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The Thursday Murder Club by Richard Osman


The premise of this book is kind of hilarious, and the way the premise plays out is even funnier. A bunch of retired folks are sitting around trying to solve cold cases; then there is an actual murder nearby, and they get involved, whether the police want them to or not. The twist is, they are actually capable as several of them have done something related to this in their pre-retirement lives, which makes the whole thing a lot funnier.

My issue with this book is hard to explain, and I felt it more at the front end; once the story was moving along, I had fewer concerns. At the beginning, the scene is set using some plot devices that I felt were made light of, that weren’t really appropriately posited. For example, one of the police officers is a WOC, and she is requested to deal with the case via making light of sexism and quotas. It felt like the kind of “jokes” that an old person would make: I have no issue with silliness around these concepts per se, but it’s not dealt with in an empathetic way, and it feels a bit like it isn't the author's joke to make. Then again, the main characters are older folks so it suits the characters' narrative, and the way that the sexism angle is brought back to bear at the end is well done.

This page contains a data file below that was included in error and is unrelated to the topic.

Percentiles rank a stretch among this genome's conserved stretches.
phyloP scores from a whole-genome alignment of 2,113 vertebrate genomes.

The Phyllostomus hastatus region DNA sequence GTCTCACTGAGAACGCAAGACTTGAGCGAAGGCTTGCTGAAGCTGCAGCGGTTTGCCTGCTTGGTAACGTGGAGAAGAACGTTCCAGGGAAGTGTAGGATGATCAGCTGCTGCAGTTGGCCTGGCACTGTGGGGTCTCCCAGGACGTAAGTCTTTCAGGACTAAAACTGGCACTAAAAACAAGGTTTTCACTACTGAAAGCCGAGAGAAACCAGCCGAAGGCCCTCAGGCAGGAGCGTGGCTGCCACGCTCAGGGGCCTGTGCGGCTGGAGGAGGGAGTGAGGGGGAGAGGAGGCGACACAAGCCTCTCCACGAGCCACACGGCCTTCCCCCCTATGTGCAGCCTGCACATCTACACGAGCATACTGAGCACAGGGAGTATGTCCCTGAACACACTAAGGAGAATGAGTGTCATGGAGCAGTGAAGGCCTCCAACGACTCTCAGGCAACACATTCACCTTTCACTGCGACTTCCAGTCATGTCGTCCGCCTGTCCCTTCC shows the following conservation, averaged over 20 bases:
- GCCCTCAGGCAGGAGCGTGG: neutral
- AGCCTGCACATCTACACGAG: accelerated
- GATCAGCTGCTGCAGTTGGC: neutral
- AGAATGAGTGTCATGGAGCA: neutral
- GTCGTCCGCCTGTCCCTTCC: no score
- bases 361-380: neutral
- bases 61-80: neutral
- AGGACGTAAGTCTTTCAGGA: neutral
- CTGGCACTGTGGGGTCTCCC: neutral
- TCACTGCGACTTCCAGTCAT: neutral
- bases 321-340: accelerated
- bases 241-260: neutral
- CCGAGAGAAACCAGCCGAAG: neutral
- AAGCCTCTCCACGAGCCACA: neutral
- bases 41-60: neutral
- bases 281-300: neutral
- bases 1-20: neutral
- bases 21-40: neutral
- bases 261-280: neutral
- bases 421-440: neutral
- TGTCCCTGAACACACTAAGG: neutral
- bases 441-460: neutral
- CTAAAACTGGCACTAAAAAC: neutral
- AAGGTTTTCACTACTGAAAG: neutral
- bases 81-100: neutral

At the end, I was surprised by the mix of complexity and simplicity around the actual murder mystery being solved. There is a sequel, and a third book coming out eventually as well, and though I won’t run out to buy them, I probably will read them eventually. The main characters are enjoyable, and I would like to revisit them.

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